It Went Boldly
Media Commentary By John Kenneth Muir
The 2005-2006 TV season will be the first in nearly twenty years to feature no new Star Trek episodes. Since September, 1987 when Star Trek: The Next Generation beamed down into syndication, there have been starships, Klingons, and tribbles to enjoy every week. After The Next Generation, the journey continued on Deep Space Nine. After that, Voyager, and more recently, Enterprise. That’s a gaggle of Star Trek, and thanks to the wonder of DVD box sets and Spike TV, it’s not as if any of these programs are going to vanish into another space-time continuum. At least not immediately, but a sensor sweep does indicate the franchise has finally--and seemingly irrevocably--suffered from what Dr. Crusher would term “replicative fading.” In other words, in recent years, Trek sometimes felt like a copy of a copy of a copy.
Still, the cancellation of Enterprise is a sad occasion because our world needs Star Trek today more than it has since the 1960s, when those landmark adventures of Kirk, Spock, and McCoy first were televised on NBC. When Gene Roddenberry created the classic series in 1965-66, the world seemed to be tearing itself apart. America was bogged down in the Vietnam War, fighting a global war against communism, and at home, there were battles in the streets over Civil Rights. Young people looked at the world that adults had built and wondered, “do we even have a future?” On NBC for three seasons, Star Trek entertained that question with wisdom, humor and optimism.
Star Trek asked people of different generations, colors, and genders to gaze at the stars and imagine what could be, if only mankind stopped his petty squabbling and worked together. Star Trek imagined a universe where poverty and hunger were eradicated; where people--even aliens--tolerated each other and considered themselves brothers despite differences like pointed ears or ridged foreheads.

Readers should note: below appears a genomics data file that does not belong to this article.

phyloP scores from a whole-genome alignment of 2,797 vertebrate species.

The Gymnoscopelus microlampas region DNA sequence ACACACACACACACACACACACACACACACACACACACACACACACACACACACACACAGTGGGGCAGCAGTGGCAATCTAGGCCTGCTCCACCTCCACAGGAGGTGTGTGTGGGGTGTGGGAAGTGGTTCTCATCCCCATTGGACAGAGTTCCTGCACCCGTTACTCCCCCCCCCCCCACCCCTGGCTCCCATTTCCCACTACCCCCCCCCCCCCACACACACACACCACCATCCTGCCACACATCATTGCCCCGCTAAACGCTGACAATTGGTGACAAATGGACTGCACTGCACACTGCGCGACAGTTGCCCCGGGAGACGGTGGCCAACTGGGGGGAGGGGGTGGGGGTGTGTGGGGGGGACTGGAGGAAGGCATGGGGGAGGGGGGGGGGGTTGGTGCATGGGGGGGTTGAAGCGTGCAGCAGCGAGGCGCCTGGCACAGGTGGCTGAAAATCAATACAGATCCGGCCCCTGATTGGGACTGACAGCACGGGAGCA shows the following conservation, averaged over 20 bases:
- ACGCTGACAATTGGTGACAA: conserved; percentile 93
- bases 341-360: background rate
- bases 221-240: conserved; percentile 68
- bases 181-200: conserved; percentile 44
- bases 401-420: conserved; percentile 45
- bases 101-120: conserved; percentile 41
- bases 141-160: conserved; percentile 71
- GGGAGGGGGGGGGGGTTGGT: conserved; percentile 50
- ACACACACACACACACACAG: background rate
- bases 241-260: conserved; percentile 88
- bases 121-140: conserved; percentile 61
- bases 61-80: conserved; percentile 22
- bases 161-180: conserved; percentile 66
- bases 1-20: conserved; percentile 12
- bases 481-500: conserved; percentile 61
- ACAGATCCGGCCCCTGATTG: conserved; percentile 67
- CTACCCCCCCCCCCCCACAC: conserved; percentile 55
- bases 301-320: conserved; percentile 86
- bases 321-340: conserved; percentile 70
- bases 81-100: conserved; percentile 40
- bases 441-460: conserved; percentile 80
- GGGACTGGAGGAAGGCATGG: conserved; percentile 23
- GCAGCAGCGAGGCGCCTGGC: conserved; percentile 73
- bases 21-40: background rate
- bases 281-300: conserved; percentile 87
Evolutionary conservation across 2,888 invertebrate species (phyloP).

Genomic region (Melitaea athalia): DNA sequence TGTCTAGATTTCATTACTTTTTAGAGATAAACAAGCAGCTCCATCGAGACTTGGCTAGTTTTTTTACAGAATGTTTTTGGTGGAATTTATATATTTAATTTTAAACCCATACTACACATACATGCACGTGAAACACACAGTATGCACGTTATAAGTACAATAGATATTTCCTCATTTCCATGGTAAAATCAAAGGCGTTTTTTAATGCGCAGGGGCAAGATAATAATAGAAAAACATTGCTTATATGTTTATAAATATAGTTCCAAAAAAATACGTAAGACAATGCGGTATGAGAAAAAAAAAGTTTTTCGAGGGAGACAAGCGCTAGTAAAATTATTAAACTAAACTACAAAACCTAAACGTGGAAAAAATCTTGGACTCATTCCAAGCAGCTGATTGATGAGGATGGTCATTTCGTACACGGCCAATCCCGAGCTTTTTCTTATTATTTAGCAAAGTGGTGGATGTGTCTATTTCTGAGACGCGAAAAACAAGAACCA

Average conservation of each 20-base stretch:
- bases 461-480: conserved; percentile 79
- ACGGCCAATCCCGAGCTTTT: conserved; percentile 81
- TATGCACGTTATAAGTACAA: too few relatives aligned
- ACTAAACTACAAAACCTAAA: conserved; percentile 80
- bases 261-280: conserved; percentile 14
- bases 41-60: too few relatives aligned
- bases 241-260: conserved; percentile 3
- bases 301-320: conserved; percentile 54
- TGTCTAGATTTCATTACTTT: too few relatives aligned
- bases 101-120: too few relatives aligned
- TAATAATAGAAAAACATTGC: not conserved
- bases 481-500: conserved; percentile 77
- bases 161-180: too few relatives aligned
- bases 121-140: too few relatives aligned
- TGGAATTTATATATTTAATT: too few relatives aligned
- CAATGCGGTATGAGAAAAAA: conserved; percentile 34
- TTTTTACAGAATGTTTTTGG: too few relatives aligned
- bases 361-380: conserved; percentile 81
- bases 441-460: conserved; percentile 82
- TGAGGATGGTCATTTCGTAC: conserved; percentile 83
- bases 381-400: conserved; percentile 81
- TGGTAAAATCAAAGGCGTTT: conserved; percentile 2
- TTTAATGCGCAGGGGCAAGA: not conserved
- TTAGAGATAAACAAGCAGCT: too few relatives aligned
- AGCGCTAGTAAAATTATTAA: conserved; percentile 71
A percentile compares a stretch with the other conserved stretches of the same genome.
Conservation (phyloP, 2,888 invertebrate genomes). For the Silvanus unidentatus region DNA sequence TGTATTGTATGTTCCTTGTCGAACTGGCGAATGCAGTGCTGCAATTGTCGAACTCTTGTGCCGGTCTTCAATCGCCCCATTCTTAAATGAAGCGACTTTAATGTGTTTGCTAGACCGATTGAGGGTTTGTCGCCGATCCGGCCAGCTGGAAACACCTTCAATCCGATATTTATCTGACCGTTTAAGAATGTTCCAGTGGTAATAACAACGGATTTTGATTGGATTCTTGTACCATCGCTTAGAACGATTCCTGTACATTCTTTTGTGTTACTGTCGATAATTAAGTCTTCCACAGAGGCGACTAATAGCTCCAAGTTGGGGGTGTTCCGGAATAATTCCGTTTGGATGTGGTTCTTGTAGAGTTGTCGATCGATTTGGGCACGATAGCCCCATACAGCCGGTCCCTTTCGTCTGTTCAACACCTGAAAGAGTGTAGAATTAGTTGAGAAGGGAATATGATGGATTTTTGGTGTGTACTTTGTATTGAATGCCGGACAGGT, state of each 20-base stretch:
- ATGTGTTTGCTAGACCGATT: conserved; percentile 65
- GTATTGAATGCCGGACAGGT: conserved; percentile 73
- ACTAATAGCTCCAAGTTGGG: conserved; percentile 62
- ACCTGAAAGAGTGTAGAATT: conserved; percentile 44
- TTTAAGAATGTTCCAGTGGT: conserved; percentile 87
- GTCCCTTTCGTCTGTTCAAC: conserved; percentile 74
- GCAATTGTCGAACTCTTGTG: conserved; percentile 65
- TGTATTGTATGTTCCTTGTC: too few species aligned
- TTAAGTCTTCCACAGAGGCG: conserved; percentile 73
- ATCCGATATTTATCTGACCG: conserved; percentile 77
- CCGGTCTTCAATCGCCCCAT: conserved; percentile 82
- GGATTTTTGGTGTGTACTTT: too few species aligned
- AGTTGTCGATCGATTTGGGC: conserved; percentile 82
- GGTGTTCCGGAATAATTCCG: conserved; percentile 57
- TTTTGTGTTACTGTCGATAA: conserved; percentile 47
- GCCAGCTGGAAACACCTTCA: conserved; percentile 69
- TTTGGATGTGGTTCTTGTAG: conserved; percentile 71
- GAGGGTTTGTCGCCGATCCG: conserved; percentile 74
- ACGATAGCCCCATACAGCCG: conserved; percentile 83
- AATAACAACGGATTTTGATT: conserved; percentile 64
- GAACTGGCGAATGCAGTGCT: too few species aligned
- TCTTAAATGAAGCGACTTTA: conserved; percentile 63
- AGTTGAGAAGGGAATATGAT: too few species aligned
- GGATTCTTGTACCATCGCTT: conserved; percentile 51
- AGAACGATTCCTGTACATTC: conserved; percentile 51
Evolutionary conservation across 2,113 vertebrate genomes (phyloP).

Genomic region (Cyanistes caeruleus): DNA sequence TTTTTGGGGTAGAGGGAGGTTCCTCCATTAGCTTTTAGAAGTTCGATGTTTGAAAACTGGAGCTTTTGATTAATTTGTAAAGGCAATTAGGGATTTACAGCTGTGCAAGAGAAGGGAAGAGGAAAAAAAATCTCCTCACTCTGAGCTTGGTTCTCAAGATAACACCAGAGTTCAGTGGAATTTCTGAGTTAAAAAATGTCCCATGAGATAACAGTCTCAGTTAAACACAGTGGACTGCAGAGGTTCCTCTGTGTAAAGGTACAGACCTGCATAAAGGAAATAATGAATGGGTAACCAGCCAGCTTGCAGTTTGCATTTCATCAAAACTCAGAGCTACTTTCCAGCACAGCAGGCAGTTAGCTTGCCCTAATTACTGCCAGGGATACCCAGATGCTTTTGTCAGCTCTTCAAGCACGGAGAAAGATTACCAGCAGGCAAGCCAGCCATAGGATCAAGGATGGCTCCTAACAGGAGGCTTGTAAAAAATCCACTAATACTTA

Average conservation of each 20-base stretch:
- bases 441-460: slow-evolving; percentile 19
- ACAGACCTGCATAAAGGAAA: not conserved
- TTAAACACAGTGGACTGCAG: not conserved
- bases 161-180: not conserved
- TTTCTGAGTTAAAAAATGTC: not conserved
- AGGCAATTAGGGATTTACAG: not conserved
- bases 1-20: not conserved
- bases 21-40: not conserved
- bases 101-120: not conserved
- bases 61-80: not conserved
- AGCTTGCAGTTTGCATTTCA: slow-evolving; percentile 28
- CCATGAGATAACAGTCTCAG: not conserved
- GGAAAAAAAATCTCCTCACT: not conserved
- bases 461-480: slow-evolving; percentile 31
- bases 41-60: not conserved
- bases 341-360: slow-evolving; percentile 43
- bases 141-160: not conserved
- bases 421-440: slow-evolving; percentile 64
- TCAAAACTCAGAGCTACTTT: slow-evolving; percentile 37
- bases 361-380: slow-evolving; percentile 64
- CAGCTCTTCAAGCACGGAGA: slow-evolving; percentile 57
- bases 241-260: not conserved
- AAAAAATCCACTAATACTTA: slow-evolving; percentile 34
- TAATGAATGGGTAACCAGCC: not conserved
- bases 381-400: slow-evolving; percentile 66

Although there were always Klingons to battle and photon torpedoes to fire and green Orion slave girls to romance, the message of Star Trek was and remains clear. When mankind reaches the stars he will be at his best, and we can be proud. It has been said many times in many ways, but Gene Roddenberry’s vision is a positive vision of the future. It may not be a possible or likely one, given our predilection for self-destruction, but the joy of Star Trek is that, in episodes like “Arena” and “A Taste of Armageddon,” it tells us that we can grow; that we don’t have to kill, in Captain Kirk’s words, “...today.”
In 2005, the world looks worse than it did in the mid-1960s. We are bogged down in a war in Iraq, fighting a global war against terrorism, and at home, conservatives are waging a culture war asking us to hate homosexuals and diminish their legal rights all because they are different. At worst, laws like the Patriot Act appear to be restricting the rights of citizens, and at best, are growing a Big Brother-style government that is frightening in scope. Terrorists may get their hands on dirty bombs and nuclear weapons, and what is TV’s answer?
American Idol. The Apprentice. WifeSwap. Survivor. Fear Factor. These are all programs that, in direct contrast to Star Trek, wallow in the misery of human beings. They thrive on ugly emotions such as voyeurism and envy. They depend on people being insulted, eliminated, defeated, and fired. There is no hope or joy, and no dream for a better future.
So when Enterprise vanishes from the airwaves it will indeed be a sad day. In “The Savage Curtain,” a third season episode of the original Star Trek written by the Great Bird of the Galaxy himself, Captain Kirk and Mr. Spock encountered two great men from their respective cultures, Abraham Lincoln and the Vulcan philosopher, Surak. During the coda, Kirk mourned that there “is still so much of their work to be done in the universe.”
And now, on television too.